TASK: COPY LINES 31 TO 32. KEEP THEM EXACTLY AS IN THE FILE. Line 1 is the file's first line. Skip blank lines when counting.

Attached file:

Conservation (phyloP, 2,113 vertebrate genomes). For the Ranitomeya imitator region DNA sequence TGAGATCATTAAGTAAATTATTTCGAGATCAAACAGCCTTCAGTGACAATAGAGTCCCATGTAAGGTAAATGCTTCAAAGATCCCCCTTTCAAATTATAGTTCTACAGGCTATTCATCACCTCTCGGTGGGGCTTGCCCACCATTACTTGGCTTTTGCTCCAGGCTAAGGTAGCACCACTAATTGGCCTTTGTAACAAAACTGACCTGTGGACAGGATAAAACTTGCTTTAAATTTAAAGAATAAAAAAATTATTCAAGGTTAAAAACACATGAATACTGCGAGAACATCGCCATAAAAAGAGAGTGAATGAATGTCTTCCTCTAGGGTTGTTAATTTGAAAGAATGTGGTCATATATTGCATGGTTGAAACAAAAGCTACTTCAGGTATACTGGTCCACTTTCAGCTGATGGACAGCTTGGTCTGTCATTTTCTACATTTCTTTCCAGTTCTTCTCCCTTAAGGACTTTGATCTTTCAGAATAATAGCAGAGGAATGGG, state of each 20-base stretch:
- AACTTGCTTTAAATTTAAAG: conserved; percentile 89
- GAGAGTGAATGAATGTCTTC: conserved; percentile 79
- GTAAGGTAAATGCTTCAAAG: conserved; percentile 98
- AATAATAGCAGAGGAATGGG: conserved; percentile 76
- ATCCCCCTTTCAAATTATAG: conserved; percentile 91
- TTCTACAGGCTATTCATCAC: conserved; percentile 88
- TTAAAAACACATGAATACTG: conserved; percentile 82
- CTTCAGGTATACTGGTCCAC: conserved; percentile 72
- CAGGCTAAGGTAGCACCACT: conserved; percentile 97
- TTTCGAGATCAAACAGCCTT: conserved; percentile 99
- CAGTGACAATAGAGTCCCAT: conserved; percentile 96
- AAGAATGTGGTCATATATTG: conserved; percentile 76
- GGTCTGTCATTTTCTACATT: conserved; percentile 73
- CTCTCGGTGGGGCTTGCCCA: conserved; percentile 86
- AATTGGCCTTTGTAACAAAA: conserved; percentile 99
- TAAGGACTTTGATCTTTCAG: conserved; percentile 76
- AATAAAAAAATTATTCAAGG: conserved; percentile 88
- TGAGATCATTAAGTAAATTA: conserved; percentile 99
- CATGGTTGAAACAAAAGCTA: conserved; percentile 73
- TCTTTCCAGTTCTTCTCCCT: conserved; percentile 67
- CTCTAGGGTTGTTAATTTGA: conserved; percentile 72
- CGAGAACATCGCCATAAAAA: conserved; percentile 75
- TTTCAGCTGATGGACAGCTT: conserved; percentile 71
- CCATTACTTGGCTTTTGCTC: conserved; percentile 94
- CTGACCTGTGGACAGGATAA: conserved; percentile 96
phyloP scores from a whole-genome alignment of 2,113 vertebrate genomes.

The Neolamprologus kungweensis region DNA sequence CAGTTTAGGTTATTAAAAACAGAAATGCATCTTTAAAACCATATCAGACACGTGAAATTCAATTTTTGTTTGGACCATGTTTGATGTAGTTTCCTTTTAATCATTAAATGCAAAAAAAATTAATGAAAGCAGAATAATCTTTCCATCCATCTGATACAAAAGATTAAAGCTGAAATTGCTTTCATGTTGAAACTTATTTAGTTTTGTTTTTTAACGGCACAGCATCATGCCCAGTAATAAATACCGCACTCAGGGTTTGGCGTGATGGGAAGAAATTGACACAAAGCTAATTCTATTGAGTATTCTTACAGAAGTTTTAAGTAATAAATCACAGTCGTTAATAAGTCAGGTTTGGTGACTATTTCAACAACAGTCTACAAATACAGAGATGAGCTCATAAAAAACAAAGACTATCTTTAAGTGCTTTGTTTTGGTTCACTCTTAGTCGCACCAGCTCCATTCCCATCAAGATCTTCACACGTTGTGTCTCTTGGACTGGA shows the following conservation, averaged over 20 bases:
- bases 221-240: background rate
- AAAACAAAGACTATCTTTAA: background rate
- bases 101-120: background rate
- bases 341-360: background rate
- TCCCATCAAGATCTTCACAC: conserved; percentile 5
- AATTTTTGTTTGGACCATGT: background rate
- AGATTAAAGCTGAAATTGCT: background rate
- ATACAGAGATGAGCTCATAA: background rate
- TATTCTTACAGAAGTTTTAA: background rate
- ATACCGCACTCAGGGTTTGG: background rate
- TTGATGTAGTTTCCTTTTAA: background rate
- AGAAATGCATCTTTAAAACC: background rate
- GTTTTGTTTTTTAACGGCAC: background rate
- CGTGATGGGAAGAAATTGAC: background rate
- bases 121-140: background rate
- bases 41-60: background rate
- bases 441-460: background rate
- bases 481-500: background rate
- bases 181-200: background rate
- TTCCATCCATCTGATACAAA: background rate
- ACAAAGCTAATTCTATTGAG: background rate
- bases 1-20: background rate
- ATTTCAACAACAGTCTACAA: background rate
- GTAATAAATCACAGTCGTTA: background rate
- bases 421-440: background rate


- bases 101-120: background rate
- bases 341-360: background rate